By now, many of you are probably halfway through your summer internships. You know people’s names and you are probably at a point where you’re also adding value to the organization or company that you’re with. But it is easy to finish your internship and feel like you could’ve done without the experience because you can’t add anything meaningful to your resume or your network. Below are my five tips to get the most out of the second half of your internship.
1. Ask for feedback.
This is a good time in the summer to get some feedback on the first half of your internship. Most people will not give unsolicited feedback so the onus is on you. This is your opportunity to find out two things: what people like that you’re doing and what people don’t like that you’re doing. That will allow you to do more of the former and less of the later. It also ensure that there will be no surprises at the end of the summer.
2. Commit to your one thing.
Be selfish. Spend 10 minutes one morning and fill in one of these blanks or all of these blanks:
a. If I could leave this summer having learned about one thing, it would be _________.
b. The one thing I want to learn more about this summer is_________.
c. I know this summer will have been worthwhile if I learn about _________.
3. Take on a research project.
Ask your manager or boss if there was anything they wish they had more time to research or learn about. Then offer to take it on and see if they’ll review a final presentation that you put together for them on that topic. The project will be something you can work on during your down time. Moreover, you are going to learn so much more about the area you’re working in by conducting your own independent research.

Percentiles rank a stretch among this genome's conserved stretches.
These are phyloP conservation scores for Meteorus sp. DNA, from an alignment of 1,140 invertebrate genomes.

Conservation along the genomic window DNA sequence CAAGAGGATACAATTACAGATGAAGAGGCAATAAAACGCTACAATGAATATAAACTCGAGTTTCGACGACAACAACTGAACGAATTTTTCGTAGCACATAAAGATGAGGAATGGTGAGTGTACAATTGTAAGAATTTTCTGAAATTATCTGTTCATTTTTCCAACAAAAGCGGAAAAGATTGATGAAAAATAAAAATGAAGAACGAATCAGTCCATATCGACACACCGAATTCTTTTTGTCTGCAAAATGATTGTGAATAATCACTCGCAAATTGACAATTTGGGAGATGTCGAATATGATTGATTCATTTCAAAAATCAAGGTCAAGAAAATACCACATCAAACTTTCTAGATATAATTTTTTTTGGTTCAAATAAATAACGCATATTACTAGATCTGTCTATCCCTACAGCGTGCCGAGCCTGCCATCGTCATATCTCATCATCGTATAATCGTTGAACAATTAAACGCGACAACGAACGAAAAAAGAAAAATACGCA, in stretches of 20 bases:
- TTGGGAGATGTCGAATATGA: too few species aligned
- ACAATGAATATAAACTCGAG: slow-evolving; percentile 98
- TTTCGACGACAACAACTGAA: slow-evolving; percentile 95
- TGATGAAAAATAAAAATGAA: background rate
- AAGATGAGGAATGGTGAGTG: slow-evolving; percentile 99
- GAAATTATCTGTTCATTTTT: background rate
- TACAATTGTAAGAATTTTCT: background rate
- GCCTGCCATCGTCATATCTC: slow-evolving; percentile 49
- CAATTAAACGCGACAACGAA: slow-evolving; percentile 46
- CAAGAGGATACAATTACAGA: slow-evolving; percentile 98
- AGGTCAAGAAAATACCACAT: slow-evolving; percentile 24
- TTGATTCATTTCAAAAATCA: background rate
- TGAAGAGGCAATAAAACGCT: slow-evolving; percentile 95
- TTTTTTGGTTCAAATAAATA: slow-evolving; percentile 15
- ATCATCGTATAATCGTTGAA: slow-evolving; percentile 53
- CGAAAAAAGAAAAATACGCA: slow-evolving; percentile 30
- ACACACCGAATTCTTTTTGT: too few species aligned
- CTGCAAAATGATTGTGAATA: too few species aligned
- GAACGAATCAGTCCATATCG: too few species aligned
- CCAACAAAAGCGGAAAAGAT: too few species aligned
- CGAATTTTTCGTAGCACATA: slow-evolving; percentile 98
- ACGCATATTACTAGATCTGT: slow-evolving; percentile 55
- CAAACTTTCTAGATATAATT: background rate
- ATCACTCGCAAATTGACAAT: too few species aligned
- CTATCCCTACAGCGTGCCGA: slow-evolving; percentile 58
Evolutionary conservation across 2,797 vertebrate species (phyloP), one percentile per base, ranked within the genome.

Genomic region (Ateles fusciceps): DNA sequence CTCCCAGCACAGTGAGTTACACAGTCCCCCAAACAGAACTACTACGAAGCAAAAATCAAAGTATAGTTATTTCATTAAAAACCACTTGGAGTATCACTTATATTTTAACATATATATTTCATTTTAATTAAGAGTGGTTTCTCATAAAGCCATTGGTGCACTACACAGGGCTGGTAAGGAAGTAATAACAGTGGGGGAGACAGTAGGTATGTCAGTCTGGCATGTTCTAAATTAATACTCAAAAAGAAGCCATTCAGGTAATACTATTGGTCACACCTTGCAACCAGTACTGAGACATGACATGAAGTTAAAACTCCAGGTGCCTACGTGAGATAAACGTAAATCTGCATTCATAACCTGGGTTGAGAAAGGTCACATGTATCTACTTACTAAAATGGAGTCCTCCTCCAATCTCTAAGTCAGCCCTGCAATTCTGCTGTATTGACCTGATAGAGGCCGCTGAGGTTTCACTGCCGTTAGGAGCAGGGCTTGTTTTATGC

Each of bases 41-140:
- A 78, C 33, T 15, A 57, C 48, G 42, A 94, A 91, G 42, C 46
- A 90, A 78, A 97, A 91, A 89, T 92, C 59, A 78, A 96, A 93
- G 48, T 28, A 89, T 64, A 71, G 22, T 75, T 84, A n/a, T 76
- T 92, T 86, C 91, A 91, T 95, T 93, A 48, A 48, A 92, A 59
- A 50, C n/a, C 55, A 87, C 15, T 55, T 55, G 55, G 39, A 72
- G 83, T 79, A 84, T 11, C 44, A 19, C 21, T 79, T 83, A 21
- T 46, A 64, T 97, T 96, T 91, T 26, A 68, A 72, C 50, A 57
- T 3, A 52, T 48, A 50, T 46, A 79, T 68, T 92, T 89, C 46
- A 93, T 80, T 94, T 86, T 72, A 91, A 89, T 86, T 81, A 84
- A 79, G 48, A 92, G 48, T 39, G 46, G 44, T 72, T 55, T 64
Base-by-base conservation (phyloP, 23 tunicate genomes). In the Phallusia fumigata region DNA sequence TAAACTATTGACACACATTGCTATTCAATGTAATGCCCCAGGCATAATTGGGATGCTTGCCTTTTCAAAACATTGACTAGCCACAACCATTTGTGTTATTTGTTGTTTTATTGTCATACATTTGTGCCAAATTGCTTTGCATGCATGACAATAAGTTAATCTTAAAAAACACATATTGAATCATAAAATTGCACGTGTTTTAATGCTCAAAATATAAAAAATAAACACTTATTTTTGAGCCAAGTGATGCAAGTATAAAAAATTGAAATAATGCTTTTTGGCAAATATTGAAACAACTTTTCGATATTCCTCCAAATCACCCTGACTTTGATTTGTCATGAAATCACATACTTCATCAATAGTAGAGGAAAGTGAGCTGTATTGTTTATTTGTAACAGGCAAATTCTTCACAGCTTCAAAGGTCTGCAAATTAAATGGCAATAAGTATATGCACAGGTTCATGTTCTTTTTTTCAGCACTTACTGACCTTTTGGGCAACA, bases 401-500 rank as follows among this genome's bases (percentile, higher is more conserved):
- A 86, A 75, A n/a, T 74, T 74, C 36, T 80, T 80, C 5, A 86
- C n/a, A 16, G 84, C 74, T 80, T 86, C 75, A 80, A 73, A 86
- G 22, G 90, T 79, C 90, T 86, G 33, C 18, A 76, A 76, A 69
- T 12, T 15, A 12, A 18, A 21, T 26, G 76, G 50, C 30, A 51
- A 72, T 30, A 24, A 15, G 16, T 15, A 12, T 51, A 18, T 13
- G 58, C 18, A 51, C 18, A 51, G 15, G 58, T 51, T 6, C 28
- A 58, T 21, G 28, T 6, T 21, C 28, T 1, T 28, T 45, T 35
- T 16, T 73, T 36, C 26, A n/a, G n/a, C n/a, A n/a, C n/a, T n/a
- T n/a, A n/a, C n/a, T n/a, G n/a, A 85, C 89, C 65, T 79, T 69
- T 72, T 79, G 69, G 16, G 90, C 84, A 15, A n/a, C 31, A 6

Some internships will already have this project structured for you. At our company this summer, we have our interns working together on a presentation and education series for our team on what it means to be a B Corp. You’ll also be able to put this on your resume for next year’s internship or job.
4. Focus on building one or two relationships.
It is very easy to get caught up with meeting everyone or not meeting anyone over the summer.In hindsight, I wish I was a little more intentional about wanting to build one or two significant relationships from each of my summer internship experiences. Having one or two meaningful relationships will trump superficially knowing 10 or 15 people at the place you’re working. Similarly, managing relationships takes effort. Focus on the relationships that you believe you can learn a lot from.
5. Connect on LinkedIn.
Before the end of the summer, add your co-workers and people you’ve worked with on LinkedIn. I highly encourage you do this sooner rather than later. Some people won’t add you to their network if they don’t know or remember who you are. By connecting with them now, they’ll be in your network going forward. You never know when you’re going to need your network. For me, I was glad that I was connected to so many of the people I met when I was fundraising. LinkedIn doesn’t always tell you this, but every time you connect with someone you will have access to their email address.